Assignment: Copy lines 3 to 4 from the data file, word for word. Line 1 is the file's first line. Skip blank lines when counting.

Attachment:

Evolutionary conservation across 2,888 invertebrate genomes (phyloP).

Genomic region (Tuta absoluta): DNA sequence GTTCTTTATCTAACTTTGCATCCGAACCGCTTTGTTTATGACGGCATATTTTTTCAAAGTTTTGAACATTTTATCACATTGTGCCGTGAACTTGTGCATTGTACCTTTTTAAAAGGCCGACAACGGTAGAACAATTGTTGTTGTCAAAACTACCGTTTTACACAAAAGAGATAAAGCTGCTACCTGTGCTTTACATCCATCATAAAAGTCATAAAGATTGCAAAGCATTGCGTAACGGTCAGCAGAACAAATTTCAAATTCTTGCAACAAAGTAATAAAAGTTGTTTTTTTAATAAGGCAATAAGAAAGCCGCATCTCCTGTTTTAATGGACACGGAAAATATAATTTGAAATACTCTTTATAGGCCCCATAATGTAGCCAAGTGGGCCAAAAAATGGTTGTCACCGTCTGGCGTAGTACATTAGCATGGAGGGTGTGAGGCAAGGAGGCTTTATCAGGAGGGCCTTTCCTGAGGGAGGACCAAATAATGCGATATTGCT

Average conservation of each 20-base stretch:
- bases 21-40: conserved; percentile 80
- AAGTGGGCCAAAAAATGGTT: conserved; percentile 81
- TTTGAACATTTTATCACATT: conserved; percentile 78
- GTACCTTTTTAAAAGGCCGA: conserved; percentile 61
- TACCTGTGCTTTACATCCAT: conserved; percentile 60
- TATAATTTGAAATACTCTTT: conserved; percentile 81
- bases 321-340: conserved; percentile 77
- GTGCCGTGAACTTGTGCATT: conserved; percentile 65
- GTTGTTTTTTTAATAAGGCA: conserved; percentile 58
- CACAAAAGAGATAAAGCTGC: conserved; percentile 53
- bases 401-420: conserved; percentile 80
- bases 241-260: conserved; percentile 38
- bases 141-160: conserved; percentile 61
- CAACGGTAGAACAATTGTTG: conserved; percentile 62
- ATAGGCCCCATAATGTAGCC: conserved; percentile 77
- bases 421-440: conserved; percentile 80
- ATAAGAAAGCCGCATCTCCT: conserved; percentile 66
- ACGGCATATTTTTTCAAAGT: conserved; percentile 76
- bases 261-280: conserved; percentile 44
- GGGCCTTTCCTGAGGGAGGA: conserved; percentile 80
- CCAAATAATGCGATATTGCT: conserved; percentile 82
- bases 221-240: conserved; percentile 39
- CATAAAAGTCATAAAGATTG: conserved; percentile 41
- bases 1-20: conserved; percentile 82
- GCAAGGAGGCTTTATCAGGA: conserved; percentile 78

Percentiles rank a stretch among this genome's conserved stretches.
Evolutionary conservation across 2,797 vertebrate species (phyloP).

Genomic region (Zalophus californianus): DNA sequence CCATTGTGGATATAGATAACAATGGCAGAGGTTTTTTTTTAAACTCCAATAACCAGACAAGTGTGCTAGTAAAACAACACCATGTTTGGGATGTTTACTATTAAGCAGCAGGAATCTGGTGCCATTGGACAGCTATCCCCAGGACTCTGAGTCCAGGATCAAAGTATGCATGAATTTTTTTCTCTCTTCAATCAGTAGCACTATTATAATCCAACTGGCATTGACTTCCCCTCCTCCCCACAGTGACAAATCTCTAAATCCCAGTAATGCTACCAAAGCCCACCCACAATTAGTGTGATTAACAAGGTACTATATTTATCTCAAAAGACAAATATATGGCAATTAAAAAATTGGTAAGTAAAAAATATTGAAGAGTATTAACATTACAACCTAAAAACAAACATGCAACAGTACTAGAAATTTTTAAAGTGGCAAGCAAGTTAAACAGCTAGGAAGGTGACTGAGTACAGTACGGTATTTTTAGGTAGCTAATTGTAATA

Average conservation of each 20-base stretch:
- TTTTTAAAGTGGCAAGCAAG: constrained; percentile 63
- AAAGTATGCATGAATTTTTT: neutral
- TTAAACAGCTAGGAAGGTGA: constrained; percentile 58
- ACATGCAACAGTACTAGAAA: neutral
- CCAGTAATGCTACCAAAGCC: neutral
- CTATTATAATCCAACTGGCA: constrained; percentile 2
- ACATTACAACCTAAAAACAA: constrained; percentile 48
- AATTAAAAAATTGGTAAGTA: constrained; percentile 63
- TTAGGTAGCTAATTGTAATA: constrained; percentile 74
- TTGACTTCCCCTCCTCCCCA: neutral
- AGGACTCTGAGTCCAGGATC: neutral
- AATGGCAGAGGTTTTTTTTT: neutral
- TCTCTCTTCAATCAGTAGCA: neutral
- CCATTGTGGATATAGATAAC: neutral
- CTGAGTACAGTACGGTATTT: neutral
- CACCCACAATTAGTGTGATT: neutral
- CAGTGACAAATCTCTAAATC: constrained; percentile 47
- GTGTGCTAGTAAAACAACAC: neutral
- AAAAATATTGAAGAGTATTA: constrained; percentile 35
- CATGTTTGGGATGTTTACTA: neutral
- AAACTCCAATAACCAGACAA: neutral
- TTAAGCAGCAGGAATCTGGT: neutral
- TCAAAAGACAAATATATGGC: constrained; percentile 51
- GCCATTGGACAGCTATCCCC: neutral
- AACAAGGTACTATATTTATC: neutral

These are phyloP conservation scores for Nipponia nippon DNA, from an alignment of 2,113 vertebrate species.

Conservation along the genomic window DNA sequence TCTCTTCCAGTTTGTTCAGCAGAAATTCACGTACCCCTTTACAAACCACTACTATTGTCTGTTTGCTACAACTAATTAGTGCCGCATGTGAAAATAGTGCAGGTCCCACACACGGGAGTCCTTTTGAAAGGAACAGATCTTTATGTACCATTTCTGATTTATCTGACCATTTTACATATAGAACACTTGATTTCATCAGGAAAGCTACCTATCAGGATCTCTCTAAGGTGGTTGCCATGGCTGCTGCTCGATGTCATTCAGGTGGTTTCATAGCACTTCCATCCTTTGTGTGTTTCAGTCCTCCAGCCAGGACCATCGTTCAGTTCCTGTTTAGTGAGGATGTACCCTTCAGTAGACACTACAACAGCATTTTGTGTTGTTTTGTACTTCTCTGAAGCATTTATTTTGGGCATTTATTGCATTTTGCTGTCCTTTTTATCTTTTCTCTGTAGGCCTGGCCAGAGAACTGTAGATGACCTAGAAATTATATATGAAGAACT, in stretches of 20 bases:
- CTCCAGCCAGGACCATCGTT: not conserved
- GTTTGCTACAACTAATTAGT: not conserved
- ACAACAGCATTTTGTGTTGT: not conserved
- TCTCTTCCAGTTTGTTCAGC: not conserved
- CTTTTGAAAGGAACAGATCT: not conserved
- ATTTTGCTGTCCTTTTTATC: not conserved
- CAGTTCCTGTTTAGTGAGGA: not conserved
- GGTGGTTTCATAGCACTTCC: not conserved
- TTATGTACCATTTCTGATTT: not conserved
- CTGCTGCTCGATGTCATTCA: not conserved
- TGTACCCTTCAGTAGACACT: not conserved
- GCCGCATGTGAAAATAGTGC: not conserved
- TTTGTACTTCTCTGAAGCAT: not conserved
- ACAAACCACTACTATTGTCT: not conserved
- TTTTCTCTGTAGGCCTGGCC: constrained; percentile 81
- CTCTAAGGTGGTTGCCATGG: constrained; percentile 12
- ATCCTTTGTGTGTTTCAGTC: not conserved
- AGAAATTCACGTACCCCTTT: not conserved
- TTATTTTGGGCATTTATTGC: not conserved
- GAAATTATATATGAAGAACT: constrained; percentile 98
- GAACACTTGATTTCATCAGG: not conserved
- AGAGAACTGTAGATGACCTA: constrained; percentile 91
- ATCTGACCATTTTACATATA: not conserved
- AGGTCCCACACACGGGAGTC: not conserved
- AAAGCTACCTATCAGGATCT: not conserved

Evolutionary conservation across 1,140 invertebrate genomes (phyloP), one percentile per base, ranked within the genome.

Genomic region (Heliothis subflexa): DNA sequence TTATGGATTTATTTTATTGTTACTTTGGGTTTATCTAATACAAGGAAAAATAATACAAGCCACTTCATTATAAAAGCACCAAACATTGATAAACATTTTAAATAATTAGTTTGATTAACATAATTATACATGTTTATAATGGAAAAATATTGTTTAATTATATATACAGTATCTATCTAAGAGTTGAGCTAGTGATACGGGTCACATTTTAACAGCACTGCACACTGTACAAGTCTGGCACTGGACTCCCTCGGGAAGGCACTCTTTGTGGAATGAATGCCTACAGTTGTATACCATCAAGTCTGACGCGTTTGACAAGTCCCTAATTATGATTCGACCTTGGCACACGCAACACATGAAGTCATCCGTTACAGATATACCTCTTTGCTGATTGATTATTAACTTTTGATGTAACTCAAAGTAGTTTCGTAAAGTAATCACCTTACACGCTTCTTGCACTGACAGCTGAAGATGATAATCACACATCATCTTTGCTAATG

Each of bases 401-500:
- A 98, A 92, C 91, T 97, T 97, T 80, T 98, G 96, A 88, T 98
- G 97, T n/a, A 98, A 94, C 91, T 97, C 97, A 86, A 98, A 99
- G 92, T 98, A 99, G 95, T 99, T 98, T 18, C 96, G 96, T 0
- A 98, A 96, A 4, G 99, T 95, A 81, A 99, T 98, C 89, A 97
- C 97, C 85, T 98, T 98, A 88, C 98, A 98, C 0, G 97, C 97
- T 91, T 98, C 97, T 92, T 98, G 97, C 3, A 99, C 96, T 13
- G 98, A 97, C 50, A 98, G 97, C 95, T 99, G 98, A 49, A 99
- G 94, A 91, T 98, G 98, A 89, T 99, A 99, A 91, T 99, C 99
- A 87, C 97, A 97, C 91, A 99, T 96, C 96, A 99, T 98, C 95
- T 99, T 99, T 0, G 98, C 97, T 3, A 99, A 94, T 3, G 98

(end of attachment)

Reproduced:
Average conservation of each 20-base stretch:
- bases 21-40: conserved; percentile 80